The two vintage Piano 36s I own sound a little bit smoother (barely perceptible) than the newer one. They are definitely in better tune than the newer one. (No melodicas seem to be in perfect tune. A master accordion repair technician told me melodicas were intended primarily as a single note instrument, so perfect tuning was not a priority. I like to honk chords and play intervals, so tuning is important to me. Some dissonance is charming, but too much does not sound good.) By the way, I really love the sound of the Piano 32s with the holes on the bottom. It is very smooth with minimal harmonic content. (At least that is the way it sounds with the sound projected from the bottom. If you play it upside down, with the holes facing up, it is still smooth, but you hear more harmonics.)
I hope above information is helpful.
LowboyJanuary 12, 2014 at 12:03 pm #1463
By the way, I feel the air flow through the Piano 36 is very good. Very little resistance and the melodica is loud. No problems with note response; it is near instantaneous over 95 percent of the range. The very lowest notes respond a bit slower as they do on any melodica, but not to the extent they influence my playing.
The Piano 32s and Piano 26 are harder to blow and quieter, but they have a smoother sound which I like for slow quiet blues.
LowboyJanuary 12, 2014 at 6:40 pm #1464
I’m under the impression that the reception of a melodica depends very much on how many different melodicas a player plays and which melodica he was most content with first or is currently most content with.
Kevin seems to be a player who owns and really plays many different melodicas whereas Lowboy seems be a great Piano 36 fan who plays one or two melodicas besides.
My first melodica was the Piano 36 and I played it for more than 10 years before even touching another instrument; then two years ago I bought a Vibrandoneon and since then play it nearly exclusively. I would never have considered the airflow problem if Kevin hadn’t mentioned it, but when I read Kevin’s review of the Piano 36 I decided to try out whether that phenomenon exists with my Piano 36 and, yes, it does! But that’s no problem for me because I have been playing it for such a long time and I’m used to it’s, let’s say, oddities. On the other hand, if I had played a Vibrandoneon first and then tried out the Piano 36, I would hardly have given it 5 Stars, but in fact for me the Piano 36 is a great melodica – and who would compare a VW with a Mercedes Benz!January 14, 2014 at 12:52 am #1480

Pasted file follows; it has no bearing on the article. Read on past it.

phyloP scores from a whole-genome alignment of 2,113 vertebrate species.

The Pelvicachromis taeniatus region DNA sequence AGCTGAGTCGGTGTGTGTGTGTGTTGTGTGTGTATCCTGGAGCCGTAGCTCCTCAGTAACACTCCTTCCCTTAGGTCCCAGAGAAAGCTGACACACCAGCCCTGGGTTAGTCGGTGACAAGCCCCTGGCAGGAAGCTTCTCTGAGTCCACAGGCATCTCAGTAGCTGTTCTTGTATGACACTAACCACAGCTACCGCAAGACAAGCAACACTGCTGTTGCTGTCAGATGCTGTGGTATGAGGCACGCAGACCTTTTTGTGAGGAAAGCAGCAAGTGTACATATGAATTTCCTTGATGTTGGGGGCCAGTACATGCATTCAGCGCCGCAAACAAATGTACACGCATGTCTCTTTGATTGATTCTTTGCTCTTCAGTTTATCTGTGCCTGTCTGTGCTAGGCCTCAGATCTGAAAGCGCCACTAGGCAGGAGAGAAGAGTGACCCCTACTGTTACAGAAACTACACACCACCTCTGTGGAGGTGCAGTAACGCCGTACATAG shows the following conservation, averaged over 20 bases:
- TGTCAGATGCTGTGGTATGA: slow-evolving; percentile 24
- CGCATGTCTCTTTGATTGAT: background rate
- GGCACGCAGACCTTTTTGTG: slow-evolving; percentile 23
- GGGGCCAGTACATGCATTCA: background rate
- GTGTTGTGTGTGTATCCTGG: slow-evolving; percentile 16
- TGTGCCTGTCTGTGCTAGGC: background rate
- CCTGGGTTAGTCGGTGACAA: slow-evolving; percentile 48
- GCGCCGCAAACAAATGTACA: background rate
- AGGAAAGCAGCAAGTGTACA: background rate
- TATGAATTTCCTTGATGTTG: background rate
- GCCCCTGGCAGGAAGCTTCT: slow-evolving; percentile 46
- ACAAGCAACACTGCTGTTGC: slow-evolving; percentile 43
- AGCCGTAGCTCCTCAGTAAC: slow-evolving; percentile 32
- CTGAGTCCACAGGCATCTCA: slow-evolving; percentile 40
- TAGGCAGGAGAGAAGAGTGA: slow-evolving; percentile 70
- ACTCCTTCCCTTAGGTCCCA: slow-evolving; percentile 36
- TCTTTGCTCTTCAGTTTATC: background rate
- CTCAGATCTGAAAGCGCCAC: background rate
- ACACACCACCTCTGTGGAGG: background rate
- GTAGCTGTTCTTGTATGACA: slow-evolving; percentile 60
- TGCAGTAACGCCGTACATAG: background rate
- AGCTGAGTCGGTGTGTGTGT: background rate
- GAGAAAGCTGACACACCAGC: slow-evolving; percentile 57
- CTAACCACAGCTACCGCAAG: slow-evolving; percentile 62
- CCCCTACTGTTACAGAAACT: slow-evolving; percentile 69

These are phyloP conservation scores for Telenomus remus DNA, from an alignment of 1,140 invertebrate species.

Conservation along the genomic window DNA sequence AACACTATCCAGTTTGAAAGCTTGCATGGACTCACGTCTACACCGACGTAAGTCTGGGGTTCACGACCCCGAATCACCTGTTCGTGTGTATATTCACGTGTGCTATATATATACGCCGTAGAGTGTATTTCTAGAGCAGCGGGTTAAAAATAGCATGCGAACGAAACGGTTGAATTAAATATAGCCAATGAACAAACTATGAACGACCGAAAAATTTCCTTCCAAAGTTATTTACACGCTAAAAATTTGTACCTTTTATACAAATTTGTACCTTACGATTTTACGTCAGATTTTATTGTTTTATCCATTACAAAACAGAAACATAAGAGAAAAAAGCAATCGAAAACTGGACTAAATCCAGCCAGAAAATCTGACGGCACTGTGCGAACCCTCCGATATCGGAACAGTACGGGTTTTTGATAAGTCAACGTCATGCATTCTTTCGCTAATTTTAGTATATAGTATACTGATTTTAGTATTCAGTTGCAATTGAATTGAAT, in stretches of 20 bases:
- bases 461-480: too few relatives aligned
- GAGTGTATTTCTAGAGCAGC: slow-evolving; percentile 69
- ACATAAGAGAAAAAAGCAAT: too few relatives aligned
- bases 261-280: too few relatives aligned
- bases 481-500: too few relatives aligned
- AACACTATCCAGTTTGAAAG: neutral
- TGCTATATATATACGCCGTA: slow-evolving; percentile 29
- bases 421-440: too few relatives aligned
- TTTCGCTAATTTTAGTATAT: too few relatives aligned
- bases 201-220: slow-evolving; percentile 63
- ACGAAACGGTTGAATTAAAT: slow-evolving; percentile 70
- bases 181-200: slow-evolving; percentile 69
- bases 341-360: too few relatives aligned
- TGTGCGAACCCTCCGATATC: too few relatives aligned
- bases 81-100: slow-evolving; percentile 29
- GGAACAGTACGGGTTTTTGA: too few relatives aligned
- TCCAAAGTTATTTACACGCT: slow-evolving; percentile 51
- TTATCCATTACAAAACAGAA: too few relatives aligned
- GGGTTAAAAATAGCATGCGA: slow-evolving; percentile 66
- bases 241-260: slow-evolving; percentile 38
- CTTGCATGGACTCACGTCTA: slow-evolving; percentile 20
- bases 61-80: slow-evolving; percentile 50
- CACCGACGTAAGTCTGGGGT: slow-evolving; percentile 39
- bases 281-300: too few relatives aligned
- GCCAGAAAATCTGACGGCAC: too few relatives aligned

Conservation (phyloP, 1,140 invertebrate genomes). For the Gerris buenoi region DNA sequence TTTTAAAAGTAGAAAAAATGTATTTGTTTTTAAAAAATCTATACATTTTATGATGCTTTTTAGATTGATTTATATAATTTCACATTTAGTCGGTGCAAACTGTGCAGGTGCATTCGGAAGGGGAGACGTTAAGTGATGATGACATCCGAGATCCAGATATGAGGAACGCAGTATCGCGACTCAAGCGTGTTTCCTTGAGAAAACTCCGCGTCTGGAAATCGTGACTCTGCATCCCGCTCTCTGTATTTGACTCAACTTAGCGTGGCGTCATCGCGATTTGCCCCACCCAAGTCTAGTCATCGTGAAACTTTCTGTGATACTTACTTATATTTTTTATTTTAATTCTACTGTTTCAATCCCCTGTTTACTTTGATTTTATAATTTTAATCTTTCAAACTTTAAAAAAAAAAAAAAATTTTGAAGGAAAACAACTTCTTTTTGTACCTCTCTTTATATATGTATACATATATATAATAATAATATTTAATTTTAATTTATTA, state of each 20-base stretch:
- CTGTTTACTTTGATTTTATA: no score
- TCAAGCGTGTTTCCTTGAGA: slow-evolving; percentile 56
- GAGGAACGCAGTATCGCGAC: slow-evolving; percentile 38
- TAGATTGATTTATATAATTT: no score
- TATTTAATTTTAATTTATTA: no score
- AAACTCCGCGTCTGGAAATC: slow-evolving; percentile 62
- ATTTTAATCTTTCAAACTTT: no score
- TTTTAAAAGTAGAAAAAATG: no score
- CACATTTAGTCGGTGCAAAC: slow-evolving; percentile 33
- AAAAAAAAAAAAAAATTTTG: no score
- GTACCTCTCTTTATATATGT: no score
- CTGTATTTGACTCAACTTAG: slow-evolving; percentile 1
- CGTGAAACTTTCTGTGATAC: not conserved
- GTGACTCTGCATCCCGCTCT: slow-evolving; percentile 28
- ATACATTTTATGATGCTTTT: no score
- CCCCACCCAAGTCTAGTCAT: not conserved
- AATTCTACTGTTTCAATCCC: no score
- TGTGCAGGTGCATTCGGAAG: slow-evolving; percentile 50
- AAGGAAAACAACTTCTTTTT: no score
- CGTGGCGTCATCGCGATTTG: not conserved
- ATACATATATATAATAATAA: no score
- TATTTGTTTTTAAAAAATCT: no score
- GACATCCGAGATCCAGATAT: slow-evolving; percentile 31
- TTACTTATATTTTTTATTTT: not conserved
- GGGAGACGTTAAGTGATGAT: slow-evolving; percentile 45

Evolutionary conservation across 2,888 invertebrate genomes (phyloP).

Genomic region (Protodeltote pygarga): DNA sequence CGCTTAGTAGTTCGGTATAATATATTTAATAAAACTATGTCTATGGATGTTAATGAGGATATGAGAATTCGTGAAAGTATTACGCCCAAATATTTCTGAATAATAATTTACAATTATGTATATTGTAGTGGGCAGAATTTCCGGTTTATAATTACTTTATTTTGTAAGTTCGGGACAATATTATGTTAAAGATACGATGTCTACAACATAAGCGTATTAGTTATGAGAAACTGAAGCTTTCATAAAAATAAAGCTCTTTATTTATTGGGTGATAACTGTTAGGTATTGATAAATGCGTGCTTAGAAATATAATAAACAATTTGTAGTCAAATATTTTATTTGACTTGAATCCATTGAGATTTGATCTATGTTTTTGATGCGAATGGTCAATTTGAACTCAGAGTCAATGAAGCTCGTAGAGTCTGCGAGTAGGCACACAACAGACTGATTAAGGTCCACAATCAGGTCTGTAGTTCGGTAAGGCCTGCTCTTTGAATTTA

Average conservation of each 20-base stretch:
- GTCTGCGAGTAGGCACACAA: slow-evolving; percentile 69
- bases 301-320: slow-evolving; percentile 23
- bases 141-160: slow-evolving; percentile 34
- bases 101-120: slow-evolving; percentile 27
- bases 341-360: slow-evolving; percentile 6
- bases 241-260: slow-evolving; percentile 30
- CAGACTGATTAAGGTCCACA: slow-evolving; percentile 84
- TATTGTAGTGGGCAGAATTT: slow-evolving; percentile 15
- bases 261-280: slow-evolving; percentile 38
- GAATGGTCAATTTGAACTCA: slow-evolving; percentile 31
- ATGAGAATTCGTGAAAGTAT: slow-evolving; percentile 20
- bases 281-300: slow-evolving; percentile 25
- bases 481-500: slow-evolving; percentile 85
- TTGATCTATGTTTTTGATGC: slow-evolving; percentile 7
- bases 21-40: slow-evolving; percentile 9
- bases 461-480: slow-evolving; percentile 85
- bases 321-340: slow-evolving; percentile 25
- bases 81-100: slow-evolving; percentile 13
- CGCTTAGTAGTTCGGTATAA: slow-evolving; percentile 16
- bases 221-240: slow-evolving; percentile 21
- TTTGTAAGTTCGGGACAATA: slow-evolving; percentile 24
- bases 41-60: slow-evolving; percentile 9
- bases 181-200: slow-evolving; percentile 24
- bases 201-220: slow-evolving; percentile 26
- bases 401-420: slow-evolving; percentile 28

Thank-you Quetscher, It’s a relief to know it’s not just my 36 that was failing. I was a little afraid I had got the back plate on wrong. :-/
What I’ve noticed is the distance from the instrument seems to make the problem worse. Playing through a tube with an improvised connector mainly wrapping vinyl tape around the hose till it fit the diameter. I really can’t get much tone and have to take a new gulp of air for almost every note in the low register. The angled mouthpiece works fine for the first two octaves but the lower notes go wildly flat and the low G actually makes a sort of braying sound like a blues harmonica player might covet. The trumpet mouthpiece is better but there is still some flatting on the low notes and finally blowing directly into the body of the instrument it seems to play fine. I hadn’t noticed before but It seems most of the players I’ve seen using the Piano-36 seem to be blowing directly into it. I had thought this was just a matter of personal taste or losing the mouthpiece but now I’m wondering if they had the same experience?
Don’t know if the images posted?January 14, 2014 at 12:38 pm #1499
I never played the Piano 36 with a hose but always with the trumpet mouthpiece because you have better possibilities to modulate the sound; so I don’t know if it reacts differently with hose or without any mouthpiece. But what comes into my mind is that I often played without the water key, although it’s quite a mess with moisture coming out of the air hole while playing – to me it sounded a little warmer and softer. And perhaps this also leads to a more constant airflow through the octaves. I’ll try and report.January 14, 2014 at 1:07 pm #1500
Sorry, the last one was for Kevin, not for Alan:-)January 14, 2014 at 1:16 pm #1501
Yes, as you play the upper octave of the Piano 36, the volume seems to increase, and you must cut back on pressure or risk playing notes that are too loud and harsh. But you get use to cutting back on pressure very quickly. It is no different than applying dynamic control on any instrument such as guitar or organ. One of great things about the melodica is the instantaneous, instinctual, and precise control you have over dynamics. I love it. It is very expressive.
These days, I play the Piano 36 with the trumpet mouthpiece. I often hold the melodica from the bottom, cradled in my hand. I keep a cloth in my hand so the melodica also sits in the cloth. The cloth gathers moisture that tends to weep out. The cloth is also right there for when I clean the water valve discretely. I always play with the water valve closed, otherwise I get winded pretty quickly. The brightly colored cloth is also there for show. I tend to hold the melodica against my chest so I feel in full contact with the instrument. I can feel the vibrations and feel like I am connected to the instrument.
LowboyJanuary 14, 2014 at 2:37 pm #1503
Clarification: When I say I hold the melodica from the bottom, I mean the end of the instrument opposite the mouthpiece, not the flat bottom of the instrument where the strap is located.